Background Presentation with advanced glaucoma is the major risk factor for lifetime blindness. Effective intervention at diagnosis is expected to minimise risk of further visual loss in this group of patients.
Aim To compare clinical and cost-effectiveness of primary medical management compared with primary surgery for people presenting with advanced open-angle glaucoma (OAG).
Methods Design: A prospective, pragmatic multicentre randomised controlled trial (RCT).
Setting Twenty-seven UK hospital eye services.
Participants Four hundred and forty patients presenting with advanced OAG, according to the Hodapp-Parish-Anderson classification of visual field loss.
Intervention Participants will be randomised to medical treatment or augmented trabeculectomy (1:1 allocation minimised by centre and presence of advanced disease in both eyes).
Main outcome measures The primary outcome is vision-related quality of life measured by the National Eye Institute—Visual Function Questionnaire-25 at 24 months. Secondary outcomes include generic EQ-5D-5L, Health Utility Index-3 and glaucoma-related health status (Glaucoma Utility Index), patient experience, visual field measured by mean deviation value, logarithm of the mean angle of resolution visual acuity, intraocular pressure, adverse events, standards for driving and eligibility for blind certification. Incremental cost per quality-adjusted life-year (QALY) based on EQ-5D-5L and glaucoma profile instrument will be estimated.
Results The study will report the comparative effectiveness and cost-effectiveness of medical treatment against augmented trabeculectomy in patients presenting with advanced glaucoma in terms of patient-reported health and visual function, clinical outcomes and incremental cost per QALY at 2 years.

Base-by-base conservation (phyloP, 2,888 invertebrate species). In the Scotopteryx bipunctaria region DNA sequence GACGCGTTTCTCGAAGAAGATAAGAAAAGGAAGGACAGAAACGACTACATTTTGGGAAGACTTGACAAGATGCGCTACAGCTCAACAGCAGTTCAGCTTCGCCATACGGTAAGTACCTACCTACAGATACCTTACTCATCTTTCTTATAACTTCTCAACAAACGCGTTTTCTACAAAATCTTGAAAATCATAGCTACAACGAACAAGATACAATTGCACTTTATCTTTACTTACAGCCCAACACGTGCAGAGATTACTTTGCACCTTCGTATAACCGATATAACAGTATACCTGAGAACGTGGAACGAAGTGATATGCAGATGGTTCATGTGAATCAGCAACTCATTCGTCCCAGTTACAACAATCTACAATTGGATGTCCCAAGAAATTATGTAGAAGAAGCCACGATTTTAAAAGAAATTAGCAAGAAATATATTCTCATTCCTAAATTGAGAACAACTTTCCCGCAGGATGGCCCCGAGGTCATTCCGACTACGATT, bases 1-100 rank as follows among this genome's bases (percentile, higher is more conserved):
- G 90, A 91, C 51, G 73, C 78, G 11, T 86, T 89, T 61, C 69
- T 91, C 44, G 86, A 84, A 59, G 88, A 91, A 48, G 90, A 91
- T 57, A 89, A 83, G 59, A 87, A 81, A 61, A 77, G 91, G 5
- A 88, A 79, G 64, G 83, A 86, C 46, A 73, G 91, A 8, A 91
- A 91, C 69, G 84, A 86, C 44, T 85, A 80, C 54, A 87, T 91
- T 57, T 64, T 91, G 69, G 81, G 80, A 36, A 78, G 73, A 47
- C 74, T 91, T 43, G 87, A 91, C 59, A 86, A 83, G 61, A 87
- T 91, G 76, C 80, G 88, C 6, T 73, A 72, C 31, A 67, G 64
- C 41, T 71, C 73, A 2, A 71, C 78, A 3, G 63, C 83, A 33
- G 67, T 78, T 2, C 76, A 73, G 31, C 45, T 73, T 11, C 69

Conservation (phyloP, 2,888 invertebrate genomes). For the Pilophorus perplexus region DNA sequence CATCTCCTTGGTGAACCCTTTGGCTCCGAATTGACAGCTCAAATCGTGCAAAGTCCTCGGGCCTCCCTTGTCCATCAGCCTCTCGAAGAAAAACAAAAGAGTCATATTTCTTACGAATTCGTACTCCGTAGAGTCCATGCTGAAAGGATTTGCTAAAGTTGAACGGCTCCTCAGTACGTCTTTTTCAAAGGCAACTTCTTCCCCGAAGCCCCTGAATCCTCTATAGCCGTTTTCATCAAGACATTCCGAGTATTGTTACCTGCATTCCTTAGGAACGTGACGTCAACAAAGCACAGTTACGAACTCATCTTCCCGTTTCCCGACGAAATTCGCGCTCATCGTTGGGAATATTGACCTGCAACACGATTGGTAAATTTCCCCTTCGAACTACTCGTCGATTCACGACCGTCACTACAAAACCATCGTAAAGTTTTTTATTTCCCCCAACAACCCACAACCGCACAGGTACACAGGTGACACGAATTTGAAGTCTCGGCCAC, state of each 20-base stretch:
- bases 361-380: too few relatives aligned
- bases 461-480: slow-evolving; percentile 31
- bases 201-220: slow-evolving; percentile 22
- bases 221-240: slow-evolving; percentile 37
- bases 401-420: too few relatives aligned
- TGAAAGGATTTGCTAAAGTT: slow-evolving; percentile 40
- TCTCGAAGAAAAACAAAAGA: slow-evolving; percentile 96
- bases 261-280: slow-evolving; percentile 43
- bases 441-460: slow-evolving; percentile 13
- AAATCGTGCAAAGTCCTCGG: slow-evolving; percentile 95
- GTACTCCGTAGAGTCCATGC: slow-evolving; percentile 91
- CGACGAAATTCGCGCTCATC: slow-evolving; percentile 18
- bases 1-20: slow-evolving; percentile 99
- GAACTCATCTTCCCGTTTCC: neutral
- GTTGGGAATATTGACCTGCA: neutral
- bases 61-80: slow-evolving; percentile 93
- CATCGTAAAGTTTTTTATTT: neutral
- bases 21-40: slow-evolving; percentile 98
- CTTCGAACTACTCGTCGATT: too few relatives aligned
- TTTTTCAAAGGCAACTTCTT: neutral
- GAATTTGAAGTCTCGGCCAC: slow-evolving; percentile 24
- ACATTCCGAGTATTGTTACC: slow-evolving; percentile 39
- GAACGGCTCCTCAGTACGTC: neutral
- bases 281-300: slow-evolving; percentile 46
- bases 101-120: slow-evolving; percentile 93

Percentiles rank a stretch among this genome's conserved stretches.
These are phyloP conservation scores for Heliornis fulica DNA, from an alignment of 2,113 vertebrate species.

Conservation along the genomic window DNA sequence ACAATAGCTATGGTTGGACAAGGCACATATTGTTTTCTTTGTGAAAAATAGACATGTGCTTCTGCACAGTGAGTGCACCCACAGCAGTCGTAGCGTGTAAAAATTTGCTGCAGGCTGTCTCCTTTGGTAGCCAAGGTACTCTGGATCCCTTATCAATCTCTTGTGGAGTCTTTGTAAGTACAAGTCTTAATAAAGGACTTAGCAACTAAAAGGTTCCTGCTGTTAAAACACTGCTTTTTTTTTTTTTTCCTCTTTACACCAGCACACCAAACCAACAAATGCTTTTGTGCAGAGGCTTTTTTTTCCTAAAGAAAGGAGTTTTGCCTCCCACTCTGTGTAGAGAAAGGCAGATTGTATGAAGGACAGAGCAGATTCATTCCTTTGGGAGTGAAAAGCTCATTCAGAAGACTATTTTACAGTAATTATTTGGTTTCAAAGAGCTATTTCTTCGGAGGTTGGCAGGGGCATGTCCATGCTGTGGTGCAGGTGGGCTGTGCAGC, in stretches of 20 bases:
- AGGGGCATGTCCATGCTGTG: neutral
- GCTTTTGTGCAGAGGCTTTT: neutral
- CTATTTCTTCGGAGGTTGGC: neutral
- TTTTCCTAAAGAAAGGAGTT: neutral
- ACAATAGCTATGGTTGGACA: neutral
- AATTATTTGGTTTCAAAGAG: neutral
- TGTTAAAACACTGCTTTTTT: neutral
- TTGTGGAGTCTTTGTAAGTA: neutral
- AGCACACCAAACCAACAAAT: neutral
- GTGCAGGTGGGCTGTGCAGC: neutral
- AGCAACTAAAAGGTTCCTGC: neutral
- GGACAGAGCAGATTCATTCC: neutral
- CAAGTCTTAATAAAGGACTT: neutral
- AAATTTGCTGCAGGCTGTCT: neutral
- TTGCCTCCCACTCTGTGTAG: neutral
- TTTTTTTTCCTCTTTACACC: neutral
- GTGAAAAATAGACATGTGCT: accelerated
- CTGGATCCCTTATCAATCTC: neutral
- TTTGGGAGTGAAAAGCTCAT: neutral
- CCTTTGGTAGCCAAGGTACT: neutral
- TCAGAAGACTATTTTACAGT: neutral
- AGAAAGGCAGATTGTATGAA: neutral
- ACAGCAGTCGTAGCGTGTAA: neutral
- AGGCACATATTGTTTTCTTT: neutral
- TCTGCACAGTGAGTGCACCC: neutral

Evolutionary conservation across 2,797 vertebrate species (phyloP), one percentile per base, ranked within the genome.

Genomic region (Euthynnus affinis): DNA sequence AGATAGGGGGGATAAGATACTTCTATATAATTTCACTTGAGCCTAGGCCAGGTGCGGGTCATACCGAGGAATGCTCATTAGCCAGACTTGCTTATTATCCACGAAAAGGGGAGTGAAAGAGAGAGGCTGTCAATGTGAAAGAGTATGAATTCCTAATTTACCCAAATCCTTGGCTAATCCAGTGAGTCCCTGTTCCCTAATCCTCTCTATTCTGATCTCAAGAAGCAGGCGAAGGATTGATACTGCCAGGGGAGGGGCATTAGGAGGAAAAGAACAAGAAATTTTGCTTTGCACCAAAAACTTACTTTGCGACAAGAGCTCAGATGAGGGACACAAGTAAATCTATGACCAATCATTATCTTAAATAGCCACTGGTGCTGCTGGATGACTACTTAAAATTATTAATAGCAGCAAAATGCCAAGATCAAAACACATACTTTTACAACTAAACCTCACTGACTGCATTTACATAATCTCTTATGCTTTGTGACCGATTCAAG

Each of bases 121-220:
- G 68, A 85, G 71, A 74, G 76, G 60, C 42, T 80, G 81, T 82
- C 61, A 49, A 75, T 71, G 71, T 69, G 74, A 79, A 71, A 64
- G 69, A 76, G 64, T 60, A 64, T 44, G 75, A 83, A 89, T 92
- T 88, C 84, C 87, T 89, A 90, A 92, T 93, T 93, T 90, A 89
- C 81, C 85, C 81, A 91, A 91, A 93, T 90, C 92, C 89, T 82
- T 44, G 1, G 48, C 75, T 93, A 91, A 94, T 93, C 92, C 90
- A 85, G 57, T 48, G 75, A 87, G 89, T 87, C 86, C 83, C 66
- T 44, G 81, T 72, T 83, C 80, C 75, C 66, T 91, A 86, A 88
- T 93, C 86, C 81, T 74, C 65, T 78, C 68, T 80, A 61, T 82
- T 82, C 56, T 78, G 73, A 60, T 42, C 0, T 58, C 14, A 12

Conclusions Treatment of Advanced Glaucoma Study will be the first RCT reporting outcomes from the perspective of those with advanced glaucoma.
Trial registration number ISRCTN56878850, Pre-results.
- treatment medical
- intraocular pressure
- clinical trial
- treatment surgery
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Contributors AK leads the trial and is the chief investigator. AAB, JB, TGH, JS, LV, GM, AM, KB and JN are grant-holders and developed the protocol. GF is trial manager and revised the protocol. JH and GM wrote the statistical analysis plan. All authors contributed to this article.
Funding Nottingham University Hospitals NHS Trust sponsors the trial and provides the necessary trial insurance. The trial is funded by a grant awarded by the Health Technology Assessment (NIHR HTA) programme (project number 12/35/38).
Disclaimer The views expressed are those of the authors and not necessarily those of the NHS, the NIHR or the Department of Health.
Competing interests TAGS is funded by the National Institute for Health Research Health Technology Assessment (NIHR HTA) programme (project number 12/35/38). JMB, GM, AM and JMS report grants from NIHR Health Technology Assessment Programme during the conduct of the study. LV reports grants from NIHR HTA Programme during the conduct of the study; and membership of the NIHR Health Technology Assessment Programme and a director of the NIHR Research Design Service. JN reports grants from NIHR HTA during the conduct of the study; personal fees from NIHR Editors Board, other from NIHR HTA General Board, outside the submitted work.
Ethics approval The study adheres to the tenets of the Declaration of Helsinki and the principles of Good Clinical Practice (GCP), and is in accordance with all applicable regulatory guidance, including, but not limited to, the Research Governance Framework. TAGS’ protocol and patient-facing documentation were prospectively reviewed and approved by the Derby 1 Research Ethics Committee(ref number 13/EM/00395). Local NHS Research and Development (R&D)approvals were obtained prior to commencement of the trial at the participating sites. An independent data and safety monitoring committee oversees the trial.
Provenance and peer review Not commissioned; externally peer reviewed.
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